In 1887, Cap's sister, Florence left home and
married Charles Lansing Dawley, leaving Cap and his mother the only ones
in their small boarding house, on the corner of Joliet Avenue.
In 1886/87 Cap's sister, Vena had a baby girl, Madge, making Cap an uncle.
He was still popular in De Smet, though it is unknown whether he had a girlfriend or not in the early 1890's.
On the third day of November, in 1891, Cap
set out to what seemed like relatively normal day, threshing at August
Well, the day was going pretty much as normal, when at around 4 o'clock that afternoon, the boiler of the threshing machine exploded.
Article taken from the Watertown News-Rustler,
November 6th, 1891.
On Monday, about 4 o'clock, while threshing at August Larson's place ten miles north of Arlington, the boiler exploded, killing two men and injuring two others. They were moving from one setting to another, and both ends of the boiler blew out with terrible force. Horace Holcomb, a brother of the owner, Walter Holcomb, of De Smet, was struck by a section of the boiler, crushing his skull and terribly mangling him. Capt. Ed Garland, of De Smet, the engineer, was blown into the air about 30 feet and carried several rods. Both legs were broken and his entire body frightfully scalded. There was plenty of water in the boiler, having been filled but a short time before the explosion, and it had been tested by an expert but a few days previous. The cause of the explosion is ascribed to the water taken from a hole in the ground, which probably was strongly alkaline and foamed excessively when boiling.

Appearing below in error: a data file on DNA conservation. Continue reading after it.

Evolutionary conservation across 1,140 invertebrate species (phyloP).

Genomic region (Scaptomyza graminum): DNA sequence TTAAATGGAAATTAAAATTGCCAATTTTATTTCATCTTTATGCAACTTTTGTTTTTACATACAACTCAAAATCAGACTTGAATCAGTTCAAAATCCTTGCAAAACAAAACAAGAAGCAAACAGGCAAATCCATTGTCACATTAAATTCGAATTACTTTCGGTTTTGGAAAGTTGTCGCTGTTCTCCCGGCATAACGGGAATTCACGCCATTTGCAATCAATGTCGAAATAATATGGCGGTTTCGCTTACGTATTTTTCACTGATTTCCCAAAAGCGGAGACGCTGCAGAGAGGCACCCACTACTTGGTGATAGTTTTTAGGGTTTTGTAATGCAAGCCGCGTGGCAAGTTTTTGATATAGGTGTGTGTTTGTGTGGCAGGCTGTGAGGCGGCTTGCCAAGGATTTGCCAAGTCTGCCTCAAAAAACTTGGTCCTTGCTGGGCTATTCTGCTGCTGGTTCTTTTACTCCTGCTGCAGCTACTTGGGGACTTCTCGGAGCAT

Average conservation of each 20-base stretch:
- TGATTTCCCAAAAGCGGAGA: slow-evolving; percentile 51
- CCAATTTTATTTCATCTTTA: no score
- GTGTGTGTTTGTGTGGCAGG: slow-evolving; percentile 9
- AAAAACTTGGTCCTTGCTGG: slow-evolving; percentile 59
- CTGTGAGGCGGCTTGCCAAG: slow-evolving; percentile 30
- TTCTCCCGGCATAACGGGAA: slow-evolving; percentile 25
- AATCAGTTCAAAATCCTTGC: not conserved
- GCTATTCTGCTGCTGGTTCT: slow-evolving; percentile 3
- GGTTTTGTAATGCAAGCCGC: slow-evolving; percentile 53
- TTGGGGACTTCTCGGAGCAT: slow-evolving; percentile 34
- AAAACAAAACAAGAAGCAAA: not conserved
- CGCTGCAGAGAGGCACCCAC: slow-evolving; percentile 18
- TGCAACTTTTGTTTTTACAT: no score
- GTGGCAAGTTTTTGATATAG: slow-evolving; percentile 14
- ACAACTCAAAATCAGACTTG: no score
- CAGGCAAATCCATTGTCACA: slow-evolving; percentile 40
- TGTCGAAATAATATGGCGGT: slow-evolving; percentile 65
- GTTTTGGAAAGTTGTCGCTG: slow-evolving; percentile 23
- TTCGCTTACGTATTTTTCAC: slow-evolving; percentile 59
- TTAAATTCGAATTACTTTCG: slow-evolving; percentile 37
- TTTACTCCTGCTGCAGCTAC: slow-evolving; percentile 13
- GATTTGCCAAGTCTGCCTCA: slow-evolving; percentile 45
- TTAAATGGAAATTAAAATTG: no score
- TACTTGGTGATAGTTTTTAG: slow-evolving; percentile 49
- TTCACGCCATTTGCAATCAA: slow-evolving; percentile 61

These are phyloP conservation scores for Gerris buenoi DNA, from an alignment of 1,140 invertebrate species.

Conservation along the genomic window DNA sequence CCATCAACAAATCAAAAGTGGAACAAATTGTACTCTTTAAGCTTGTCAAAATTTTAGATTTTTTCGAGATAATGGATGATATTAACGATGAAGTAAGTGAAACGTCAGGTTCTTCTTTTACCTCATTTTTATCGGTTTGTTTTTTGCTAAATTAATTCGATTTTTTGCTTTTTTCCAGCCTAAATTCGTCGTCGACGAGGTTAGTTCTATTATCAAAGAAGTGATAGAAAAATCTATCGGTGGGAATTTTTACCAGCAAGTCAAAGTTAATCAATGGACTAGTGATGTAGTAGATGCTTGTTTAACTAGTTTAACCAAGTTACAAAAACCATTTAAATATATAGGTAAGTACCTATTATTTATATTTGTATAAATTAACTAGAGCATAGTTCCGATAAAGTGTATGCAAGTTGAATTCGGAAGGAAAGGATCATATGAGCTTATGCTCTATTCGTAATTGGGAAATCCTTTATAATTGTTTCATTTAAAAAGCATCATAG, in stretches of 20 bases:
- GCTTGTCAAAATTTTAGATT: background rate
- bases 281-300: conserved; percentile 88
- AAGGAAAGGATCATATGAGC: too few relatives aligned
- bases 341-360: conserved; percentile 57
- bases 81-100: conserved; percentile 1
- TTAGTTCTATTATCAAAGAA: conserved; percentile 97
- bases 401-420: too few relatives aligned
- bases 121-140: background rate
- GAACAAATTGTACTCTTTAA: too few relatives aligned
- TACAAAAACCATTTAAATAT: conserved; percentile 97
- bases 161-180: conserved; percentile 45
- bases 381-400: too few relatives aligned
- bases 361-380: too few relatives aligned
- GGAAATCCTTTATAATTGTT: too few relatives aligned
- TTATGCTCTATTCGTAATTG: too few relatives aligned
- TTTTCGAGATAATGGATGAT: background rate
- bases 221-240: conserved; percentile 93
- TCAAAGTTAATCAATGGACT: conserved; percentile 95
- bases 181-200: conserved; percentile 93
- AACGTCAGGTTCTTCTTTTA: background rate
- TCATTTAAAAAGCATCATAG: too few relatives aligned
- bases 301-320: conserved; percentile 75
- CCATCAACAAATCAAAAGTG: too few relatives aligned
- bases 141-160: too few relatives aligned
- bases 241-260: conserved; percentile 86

Capt. Garland was a brother-in-law of Mr. Bert Cornwell, of Berlin township, this county, and also of C.L. Dawley, of De Smet, where he has been a resident for several years, and was well known to many in this vicinity. The funeral services were held at De Smet yesterday morning, Rev. Trent officiating, and the remains brought to Willow Lake for interment, followed by a large number of friends from De Smet and this vicinity.
Horace Holcomb was a young married man who had just arrived from Iowa, it being his first day with the machine.
Years later, Vena's daughter, Madge wrote to
Florence's grandaughter, Mary Dawley Fugate. Madge was a little girl when
Cap died and remembered the funeral, which was the first one she had ever
attended. She wrote "... for some reason the engine exploded throwing Cap
way over the seperator and killing him. ... they sent for his mother and
she was taken out to the field where he lay with all the rest of the crew
Cap is buried in Collins' Cemetry, Willow Lake, South Dakota, with his mother, Margaret, who dies in 1913, and his grandmother, Eliza Franklin Petit, who moved to De Smet with one of her sons, George.
Pictures of Cap's gravestone
His Grave Reads:
W.B & M.F. Garland
Nov. 3, 1891
26 Y's, 10 M's, 6 D's
On the side of the gravestone, it reads:
In my father's house are many mansion
Cap has 3 known close realtives who are living today, his sister Vena's 2 grandchildren, who are both in their 70's and live in California, and his sister, Florence's grandaughter, Mary, who lives in Arizona.
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